Thursday, January 6, 2011

Wood's Influence, Continued

Last Thursday’s exploration of the environment surrounding Wood and the Regionalists provided many answers, but in the end my brief research lead to more questions. Continuing forward in history, today I investigated two American artists whose work shows ties to the ideas and subject matter of Regionalism.

On Sunday, the Smithsonian American Art Museum closed its exhibit "Telling Stories: Norman Rockwell From the Collections of George Lucas and Steven Spielberg." The exhibit featured 57 works by Rockwell and drew over 700,000 viewers during the six months it was on view.

Like Grant Wood, Rockwell cherished childhood summers in the country and drew on these memories for later paintings. He began drawing as a young boy and left high school in 1909 to pursue art at the National Academy of Design. At only 22, the illustrator was published on the cover of the Saturday Evening Post. The Post continued to feature his illustrations for four decades. Once again recalling Wood, Rockwell painted murals and his artistic talent served his country as a military artist during WWI.

Widely popular (so I won’t get into too much description), Rockwell is known for his cheerful depictions of small-town American life. In the 1960s he began to illustrate for Look Magazine, where his drawings became both more personal and political. During the ten years he worked for Look, his subject matter included civil rights, poverty, and space travel.

The idealized, loyal illustrations of Norman Rockwell undeniably resemble the patriotic themes of Regionalism. Steven Spielberg said of his Rockwell collection, "I look back at these paintings as America the way it could have been, the way someday it may again be." To me, his statement sounds like a way to describe the work of Grant Wood.

Another popular illustrator working during the time of Norman Rockwell was N.C. Wyeth. The Wyeths were a family of artists, and N.C. had a son Andrew who became famous for his paintings. Andrew Wyeth, sometimes called “Painter of the People,” worked in a regionalist style until his death in 2009. Wyeth is most famous for his painting “Christina’s World,” a portrait of his disabled neighbor crawling through a field because she chose not to use a wheelchair.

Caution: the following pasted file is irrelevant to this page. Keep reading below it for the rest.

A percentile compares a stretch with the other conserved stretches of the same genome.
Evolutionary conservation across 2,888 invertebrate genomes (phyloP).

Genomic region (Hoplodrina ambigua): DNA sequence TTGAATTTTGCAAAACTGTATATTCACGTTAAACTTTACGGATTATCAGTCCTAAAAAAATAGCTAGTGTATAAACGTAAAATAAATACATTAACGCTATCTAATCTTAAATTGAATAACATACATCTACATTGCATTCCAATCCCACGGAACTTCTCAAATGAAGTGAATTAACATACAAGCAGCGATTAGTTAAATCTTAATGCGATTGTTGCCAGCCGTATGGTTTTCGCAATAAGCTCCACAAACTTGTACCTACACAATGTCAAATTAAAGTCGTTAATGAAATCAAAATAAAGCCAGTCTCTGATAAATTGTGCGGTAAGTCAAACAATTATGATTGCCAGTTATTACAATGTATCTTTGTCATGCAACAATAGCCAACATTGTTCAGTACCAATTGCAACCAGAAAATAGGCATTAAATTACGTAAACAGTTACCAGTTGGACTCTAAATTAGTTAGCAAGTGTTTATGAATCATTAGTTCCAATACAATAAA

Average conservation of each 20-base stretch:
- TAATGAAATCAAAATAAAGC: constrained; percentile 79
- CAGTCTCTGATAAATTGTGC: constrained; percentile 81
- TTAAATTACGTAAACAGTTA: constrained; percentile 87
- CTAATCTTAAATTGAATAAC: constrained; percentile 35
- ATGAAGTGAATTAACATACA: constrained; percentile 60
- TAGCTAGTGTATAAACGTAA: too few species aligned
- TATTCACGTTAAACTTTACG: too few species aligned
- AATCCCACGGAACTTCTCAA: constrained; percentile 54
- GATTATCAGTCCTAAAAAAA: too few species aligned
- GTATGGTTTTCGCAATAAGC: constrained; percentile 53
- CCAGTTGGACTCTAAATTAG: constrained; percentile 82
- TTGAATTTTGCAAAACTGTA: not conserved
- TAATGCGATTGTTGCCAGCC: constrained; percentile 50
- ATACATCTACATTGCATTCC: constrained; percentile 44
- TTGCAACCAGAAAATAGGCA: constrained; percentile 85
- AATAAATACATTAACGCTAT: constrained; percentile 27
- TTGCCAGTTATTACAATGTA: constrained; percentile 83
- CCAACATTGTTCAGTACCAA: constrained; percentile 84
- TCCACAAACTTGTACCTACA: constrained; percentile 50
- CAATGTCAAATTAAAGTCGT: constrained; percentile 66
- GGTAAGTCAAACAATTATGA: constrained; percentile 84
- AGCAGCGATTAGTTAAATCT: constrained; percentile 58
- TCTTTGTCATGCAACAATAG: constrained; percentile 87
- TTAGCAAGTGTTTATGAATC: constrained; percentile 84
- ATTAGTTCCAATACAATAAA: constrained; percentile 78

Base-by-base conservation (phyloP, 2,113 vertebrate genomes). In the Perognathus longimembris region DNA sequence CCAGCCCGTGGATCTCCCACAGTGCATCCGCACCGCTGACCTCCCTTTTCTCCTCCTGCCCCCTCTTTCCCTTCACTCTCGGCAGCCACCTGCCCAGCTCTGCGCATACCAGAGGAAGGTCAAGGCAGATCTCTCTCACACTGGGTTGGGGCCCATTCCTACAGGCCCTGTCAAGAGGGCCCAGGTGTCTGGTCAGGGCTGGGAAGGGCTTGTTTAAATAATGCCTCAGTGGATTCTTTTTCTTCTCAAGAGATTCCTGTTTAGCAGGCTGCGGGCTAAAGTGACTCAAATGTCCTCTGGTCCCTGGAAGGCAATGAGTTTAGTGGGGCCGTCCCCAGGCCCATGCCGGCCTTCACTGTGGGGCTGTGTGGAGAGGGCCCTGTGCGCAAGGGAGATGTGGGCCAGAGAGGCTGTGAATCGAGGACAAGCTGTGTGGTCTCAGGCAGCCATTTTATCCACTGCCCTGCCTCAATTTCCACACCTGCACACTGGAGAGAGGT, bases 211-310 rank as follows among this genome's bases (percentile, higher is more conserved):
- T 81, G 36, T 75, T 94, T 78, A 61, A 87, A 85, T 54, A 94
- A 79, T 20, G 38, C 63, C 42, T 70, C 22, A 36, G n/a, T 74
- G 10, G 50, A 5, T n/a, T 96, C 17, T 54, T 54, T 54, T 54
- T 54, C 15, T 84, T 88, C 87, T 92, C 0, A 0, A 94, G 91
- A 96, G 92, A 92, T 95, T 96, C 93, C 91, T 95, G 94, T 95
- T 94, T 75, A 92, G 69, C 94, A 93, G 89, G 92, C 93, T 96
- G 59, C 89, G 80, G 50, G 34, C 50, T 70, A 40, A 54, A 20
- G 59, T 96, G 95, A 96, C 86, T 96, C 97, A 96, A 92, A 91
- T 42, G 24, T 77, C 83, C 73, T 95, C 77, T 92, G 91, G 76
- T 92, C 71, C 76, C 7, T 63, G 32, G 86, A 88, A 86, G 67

Like the Regionalists, Wyeth championed America and scorned Modernism. Wyeth “was also a vocal patriot, which… dovetailed with a general sense that his art evoked a mythic rural past embedded in the American psyche,” wrote Michael Kimmelman for the NY Times.

Wyeth painted his family and friends as well as the Pennsylvania and Maine landscapes that surrounded him. When the bohemian artist lifestyle became trendy, Wyeth rebelled by exhibiting the more traditional behavior of the Regionalists. A 1963 journalist described his work: “In today’s scrambled-egg school of art, Wyeth stands out as a wild-eyed radical. For the people he paints wear their noses in the usual place, and the weathered barns and bare-limbed trees in his starkly simple landscapes are more real than reality.”

In explaining the meaning behind his work, Wyeth also describes the beautifully mysterious qualities in many Regionalist landscapes and portraits. “Let’s be sensible about this. I put a lot of things into my work which are very personal to me. So how can the public feel these things? I think most people get to my work through the back door. They’re attracted by the realism and they sense the emotion and the abstraction — and eventually, I hope, they get their own powerful emotion.”

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